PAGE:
Decaying corpses were stacked all over the burial ground and the streets were littered with the dead. When trains arrived at railroad stations, they had to be cleared of dead and dying passengers. The microscopic killer that lashed the face of America in 1918 and 1919 was Spanish influenza. In the U.S., more than 500,000 people died, mostly young adults!
Recently developed methods of travel permitted the swift distribution of the disease and with the First World War in progress, soldiers were transferred all over the world.
In some American cities, all public meetings were illegal: schools, churches, lodges, theaters, etc. Some cities were closed down while others made it illegal to be in public without wearing a mask. There were so many deaths the undertakers could not keep up with the burials and asked volunteers to dig graves. Other cities dug massive holes and buried everyone together without coffins. Morgues were overwhelmed and they stacked bodies like firewood in the corridors.
Since health officials were not much help and knew little about the flu, concerned people tried their grandmas’ prevention remedies such as eating raw onions, keeping a potato in their pocket, or wearing a bag of camphor around their neck.
There are no reports of any success from such practices but the raw onions might have kept the infected at a safe distance.
Some experts think the disease started in the U.S. at Fort Riley, a Kansas army camp, when a cook was infected. Within a week the pestilence was in every state because of the transfer of soldiers. The disease then jumped the Atlantic Ocean to cut down millions and infected about a third of the world! It marched into India killing 17 million people! Total world deaths are estimated to have been up to 100 million people (3% to 6% of the world population) and it killed 20% of those infected. This pandemic has been called "the greatest medical holocaust in history." It hit every part of the world.
Laura Spinney wrote in Pale Rider: The Spanish Flu of 1918 and How It Changed the World
, it was the “greatest tidal wave of death since the Black Death, perhaps in the whole of human history.” More people died as a result of the Spanish flu than died in World War I and II - on both sides! During the Crimean War (1854-56), ten times more British soldiers died of dysentery than from all the Russian weapons combined! Moreover, 50 years later, during the Boer War, there were five times more deaths from disease than from enemy fire.
From the dawn of history, mankind has experienced times of sickness, sorrow, and suffering. Often, times of pestilence were mysterious, sudden, and without remedy. Lack of knowledge, superstition, and poor sanitary conditions often contributed to the progress of the pestilence. Men often felt that God was visiting them with a plague as punishment for their evil deeds. The disease was usually dreadful, devastating, and deadly and often left as quickly and mysteriously as it appeared.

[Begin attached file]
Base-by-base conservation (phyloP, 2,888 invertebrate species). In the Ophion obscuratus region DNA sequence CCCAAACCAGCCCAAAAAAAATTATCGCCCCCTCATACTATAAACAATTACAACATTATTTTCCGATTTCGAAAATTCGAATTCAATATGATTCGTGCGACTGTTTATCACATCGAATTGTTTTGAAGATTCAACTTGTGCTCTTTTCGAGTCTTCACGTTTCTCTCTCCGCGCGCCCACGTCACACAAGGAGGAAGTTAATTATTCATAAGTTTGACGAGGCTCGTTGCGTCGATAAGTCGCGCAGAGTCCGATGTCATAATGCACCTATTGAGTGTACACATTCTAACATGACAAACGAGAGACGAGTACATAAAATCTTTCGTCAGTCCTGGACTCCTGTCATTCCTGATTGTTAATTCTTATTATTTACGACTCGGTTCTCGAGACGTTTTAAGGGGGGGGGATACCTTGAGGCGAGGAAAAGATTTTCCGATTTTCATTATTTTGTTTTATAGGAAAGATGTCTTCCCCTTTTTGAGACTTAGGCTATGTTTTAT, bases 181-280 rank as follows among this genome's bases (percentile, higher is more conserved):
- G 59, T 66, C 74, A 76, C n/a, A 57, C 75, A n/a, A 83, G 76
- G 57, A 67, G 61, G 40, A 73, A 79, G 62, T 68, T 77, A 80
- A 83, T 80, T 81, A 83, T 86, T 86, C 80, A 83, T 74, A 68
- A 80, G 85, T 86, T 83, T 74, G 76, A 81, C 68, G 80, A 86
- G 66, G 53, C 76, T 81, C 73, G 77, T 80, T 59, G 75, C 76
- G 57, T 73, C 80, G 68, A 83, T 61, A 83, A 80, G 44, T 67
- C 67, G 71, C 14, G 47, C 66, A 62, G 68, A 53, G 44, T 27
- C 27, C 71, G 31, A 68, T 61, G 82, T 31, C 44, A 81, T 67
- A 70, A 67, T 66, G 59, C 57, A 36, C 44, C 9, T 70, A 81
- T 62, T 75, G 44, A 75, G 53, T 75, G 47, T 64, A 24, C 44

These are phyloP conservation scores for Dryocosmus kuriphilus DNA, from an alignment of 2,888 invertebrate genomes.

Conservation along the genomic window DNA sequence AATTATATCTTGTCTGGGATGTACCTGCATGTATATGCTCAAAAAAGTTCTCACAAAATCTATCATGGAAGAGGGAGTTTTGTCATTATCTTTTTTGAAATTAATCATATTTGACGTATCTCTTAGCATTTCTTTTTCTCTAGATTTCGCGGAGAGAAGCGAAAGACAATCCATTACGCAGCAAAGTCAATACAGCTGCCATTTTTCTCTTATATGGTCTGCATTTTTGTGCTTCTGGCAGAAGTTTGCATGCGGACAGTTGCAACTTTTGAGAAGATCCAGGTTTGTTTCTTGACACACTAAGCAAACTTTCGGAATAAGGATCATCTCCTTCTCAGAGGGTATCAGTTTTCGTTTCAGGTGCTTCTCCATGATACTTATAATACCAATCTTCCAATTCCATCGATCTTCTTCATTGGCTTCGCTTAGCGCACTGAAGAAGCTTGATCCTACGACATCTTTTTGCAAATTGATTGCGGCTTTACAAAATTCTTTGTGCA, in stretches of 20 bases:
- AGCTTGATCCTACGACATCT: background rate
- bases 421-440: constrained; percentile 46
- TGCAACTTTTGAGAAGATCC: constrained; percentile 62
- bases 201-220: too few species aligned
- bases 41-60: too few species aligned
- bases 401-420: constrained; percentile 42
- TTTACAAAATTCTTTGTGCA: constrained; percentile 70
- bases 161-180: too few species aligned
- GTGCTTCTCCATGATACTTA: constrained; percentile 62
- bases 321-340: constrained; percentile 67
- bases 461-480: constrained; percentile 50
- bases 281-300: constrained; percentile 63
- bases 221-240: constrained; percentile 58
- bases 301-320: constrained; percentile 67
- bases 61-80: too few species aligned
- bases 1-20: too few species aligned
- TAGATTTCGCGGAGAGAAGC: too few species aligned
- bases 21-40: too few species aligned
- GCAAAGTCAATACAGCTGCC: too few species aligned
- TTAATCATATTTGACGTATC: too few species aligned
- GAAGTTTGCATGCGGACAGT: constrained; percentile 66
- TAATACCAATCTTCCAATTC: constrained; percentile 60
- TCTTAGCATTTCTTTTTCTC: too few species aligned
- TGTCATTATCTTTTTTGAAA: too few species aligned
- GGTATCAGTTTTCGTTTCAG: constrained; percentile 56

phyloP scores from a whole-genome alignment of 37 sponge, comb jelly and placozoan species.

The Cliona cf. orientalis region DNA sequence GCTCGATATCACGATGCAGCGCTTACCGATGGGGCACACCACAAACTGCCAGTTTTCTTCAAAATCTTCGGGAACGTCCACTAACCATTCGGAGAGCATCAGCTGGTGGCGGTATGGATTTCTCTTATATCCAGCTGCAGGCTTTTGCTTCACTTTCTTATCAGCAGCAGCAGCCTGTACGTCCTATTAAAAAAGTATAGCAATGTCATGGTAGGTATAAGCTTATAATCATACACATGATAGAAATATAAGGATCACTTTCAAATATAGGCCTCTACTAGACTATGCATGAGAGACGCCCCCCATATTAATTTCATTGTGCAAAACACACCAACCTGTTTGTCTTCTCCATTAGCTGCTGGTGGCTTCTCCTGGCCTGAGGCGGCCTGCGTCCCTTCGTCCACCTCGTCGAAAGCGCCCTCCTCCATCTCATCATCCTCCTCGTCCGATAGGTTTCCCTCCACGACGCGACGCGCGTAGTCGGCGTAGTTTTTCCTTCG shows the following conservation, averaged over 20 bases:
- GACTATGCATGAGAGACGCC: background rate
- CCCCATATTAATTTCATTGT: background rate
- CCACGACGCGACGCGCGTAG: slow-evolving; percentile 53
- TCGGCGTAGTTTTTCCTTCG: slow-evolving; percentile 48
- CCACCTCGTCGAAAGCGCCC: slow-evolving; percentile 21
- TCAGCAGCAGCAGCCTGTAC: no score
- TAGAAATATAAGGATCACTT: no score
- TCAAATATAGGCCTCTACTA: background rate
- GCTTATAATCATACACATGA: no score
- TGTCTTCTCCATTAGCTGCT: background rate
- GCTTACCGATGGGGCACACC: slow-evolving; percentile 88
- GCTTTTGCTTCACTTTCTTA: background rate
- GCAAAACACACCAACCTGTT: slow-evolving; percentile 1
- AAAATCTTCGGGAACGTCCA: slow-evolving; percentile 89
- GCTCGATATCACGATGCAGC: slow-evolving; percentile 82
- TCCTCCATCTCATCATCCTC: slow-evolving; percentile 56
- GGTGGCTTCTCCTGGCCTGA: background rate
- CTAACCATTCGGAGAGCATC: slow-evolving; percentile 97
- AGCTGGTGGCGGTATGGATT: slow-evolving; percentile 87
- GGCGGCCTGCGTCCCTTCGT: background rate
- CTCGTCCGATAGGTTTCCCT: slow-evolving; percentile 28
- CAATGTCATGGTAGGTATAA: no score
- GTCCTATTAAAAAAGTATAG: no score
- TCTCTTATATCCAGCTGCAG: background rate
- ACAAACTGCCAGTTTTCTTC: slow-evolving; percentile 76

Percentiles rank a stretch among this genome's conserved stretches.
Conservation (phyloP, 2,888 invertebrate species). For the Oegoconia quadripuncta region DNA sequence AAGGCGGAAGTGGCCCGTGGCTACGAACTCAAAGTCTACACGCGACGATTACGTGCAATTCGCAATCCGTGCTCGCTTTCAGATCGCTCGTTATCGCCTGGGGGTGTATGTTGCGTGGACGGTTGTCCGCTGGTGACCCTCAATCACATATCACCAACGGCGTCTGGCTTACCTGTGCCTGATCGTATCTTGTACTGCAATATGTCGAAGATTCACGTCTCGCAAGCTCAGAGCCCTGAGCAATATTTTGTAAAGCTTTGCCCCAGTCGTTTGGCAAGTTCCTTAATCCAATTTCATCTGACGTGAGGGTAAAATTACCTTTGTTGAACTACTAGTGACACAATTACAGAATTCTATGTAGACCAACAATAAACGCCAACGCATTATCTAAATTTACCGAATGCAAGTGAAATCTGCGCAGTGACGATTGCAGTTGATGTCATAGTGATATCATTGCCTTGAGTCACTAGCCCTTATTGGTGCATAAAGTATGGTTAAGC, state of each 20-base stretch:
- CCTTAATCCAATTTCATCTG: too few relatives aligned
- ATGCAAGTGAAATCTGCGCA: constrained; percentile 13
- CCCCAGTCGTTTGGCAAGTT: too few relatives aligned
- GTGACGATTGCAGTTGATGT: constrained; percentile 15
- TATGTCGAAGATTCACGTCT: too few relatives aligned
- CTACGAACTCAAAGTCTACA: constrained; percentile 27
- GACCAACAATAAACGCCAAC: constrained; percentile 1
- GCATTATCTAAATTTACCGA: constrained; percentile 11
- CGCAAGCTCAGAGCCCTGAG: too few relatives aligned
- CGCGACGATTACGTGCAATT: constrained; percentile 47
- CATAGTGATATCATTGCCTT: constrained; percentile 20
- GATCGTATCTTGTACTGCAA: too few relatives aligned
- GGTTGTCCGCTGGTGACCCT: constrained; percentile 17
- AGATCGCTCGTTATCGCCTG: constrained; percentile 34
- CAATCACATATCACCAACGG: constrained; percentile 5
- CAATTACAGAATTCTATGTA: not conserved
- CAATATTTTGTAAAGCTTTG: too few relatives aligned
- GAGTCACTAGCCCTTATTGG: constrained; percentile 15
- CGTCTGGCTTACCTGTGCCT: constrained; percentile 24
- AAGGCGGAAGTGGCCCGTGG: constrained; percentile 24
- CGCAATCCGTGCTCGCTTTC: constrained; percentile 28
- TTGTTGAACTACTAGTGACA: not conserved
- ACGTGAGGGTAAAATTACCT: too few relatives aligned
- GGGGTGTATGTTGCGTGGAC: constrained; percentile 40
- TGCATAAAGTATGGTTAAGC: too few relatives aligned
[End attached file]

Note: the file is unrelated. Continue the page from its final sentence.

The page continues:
Now, we face another deadly possibility: the coronavirus that experts think was caused by eating bats and other dirty creatures.
Additionally, there are Islamic terrorists with the ability, equipment, funds, and commitment to wreak destruction, disease, and death on a massive scale. Whatever the threat, it is folly not to be prepared.
Throughout history, people often reacted out of fear and ignorance, and that only compounded the problem, extending the pestilence. They ran from the towns, but found that when they arrived in their safe haven they were met by the same pestilence! Of course, the pestilence had been a traveling companion.
Recent news reports reveal that 5 million citizens fled Wuhan, China just before it was locked down by the government, leaving 9 million people to fend for themselves. About 19 Chinese cities have been quarantined and no one is asking how they will get food to stay alive. The Communist government doesn’t really care; after all, they have a population of 1.5 billion. Citizens, thought to be infected, have been arrested and placed in what The New York Times called “quarantine camps” against their will.
Our present threat could come from the coronavirus, an EMP blast, poisoned water or food supply, or biological agents sprayed over a metropolitan area.
The further one goes back into history, the less reliable are the numbers of dead, and the less knowledge we have of the pestilence that took them; however, it is a fact that mankind has suffered far more from bugs than from battles, more from viruses than villains.
We can pray (atheists can hope) that the coronavirus, like Ebola and other killers, will fizzle and fade and become only a momentary concern until “the really big one” shows up.
However, like the Chinese, most Americans will not be prepared to face it but at least we are not eating rats!